Monday, March 12, 2007

Talking about our lives

I've mentioned before that I am one of the facilitators of the Bi Women's Group at the Pacific Center. I have sort of named myself Facilitator of the Facilitators, mostly because it's how I know that things will get done. What I mean is, it keeps me comfortable. I'm into structure, ya know, with four planets in Virgo. I haven't gotten the sense that anyone else wants to do it, or resents my coup.


The BWG has been in the doldrums since sometime last fall. The meetings were small and it didn't often feel like anything was really going on. We had moved to a larger room in the summer to accommodate the 15-18 women who were coming, and then for months there were five or six people coming (or fewer!), including the facilitator. With five people, even if there is only one person who is uncertain about speaking or how the group works, the dynamics of the whole meeting are affected: There would be low energy, scattered topics, silence, and discomfort with silence.


Two weeks ago there were eight people at the meeting, six of us "oldtimers," and last week there were thirteen, with four "oldtimers." Both weeks the topics were interesting and meaty, flirting and identity, respectively. I'm hoping and hopeful that we've moved out of the doldrums and will be picking up in people and in conversation. A friend suggested that with the start of Daylight Savings and the change in the weather perhaps people will start showing up: The two-hour meeting starts at 8pm and that feels a lot later when it's dark and chilly outside.


I really believe that our group provides an important service. Sometimes I've felt it more keenly than at other times, like when a woman says that she thinks maybe she should break up with her boyfriend because she is realizing she likes women also, or when someone asks how can she legitimately call herself bi before she's kissed a woman, or when someone's girlfriend tells her she has to make up her mind.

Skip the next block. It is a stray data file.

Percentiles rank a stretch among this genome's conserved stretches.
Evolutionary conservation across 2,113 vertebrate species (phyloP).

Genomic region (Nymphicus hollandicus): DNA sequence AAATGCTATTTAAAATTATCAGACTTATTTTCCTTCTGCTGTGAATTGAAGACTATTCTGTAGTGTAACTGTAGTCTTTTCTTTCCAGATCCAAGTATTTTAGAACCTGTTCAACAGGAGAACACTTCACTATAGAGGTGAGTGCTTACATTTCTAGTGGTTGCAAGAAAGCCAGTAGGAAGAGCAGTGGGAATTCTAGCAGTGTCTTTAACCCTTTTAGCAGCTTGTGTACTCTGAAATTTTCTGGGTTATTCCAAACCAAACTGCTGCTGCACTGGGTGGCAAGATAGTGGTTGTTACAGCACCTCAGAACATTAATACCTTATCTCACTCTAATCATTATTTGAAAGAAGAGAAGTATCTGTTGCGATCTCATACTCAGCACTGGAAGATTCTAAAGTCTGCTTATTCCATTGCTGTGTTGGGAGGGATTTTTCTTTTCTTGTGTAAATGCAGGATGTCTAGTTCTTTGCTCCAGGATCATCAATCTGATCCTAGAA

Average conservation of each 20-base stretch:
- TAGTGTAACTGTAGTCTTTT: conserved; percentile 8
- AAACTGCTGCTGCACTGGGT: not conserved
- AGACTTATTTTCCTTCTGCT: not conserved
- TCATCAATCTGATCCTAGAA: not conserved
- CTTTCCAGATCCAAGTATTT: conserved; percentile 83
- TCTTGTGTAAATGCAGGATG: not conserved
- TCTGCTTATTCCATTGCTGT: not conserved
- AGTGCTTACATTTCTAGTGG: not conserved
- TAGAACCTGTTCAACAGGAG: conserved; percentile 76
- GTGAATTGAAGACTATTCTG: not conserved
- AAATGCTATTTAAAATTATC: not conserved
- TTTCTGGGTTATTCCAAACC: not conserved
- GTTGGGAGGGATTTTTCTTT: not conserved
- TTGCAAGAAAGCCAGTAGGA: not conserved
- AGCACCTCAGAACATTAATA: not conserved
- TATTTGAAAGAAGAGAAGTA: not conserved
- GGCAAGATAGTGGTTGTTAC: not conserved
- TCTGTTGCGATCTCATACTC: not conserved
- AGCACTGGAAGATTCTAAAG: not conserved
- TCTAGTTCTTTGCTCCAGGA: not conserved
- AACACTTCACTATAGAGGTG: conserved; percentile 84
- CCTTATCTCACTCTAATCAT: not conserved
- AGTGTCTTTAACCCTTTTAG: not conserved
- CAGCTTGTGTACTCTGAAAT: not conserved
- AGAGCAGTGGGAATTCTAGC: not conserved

I started going to this group because at the time I had a lot of male energy in my life. I had been dating men, my friends at work were largely men, and I hung out at AsiaSF with the bartenders, who at the time were all men. I wasn't looking to date women, I was just looking for women. I've met some really great women and made wonderful friends through the group, talking over relationships, families, politics, sexism, heterosexism, identity, every subject you can imagine. Someone I really respect says that because we are bi, everything in our lives is bi-related. We talk about our lives.


Now I see my role as a sort of "elder stateswoman." I have been out as bi for a very long time, and I've been a member of the group for six years, and at Camp Odyssey I was the "Bi Speaker." I feel like I want to be a resource for others, the way I wish I had had a resource when I came out. A little story from those days: My girlfriend and I thought we may had met someone who would be a resource for us, and then she said she wasn't a feminist. Not that being queer means you have to be a feminist, but at the time we couldn't see any other way. I still remember the shock I felt when she said that.


I feel privileged to be one of the group's facilitators, all women whom I find it a pleasure to know and work with (or goof off with, or go out with, or march with). Our group serves women with all kinds of experiences, backgrounds, and lifestyles, ones who talk a lot and ones who come back week after week and say little or nothing. We don't know how we're serving them, but clearly we are. We facilitators are just like the women who attend the meetings. We are bi and we are anyone.

1 comment:

pj said...

I went to the meeting last week. I finally found my bi voice. It wasn't about being bi or not, or polyamory. It ended up being about gender.

Anyway - there were 8 of us. The facilitator was new. I felt like I talked too much to try and keep the conversation going.

I was happy to be there. Everything the world has to offer was there, pain, suffering, love, laughter, creativity, and joy.

If I can help, let me know.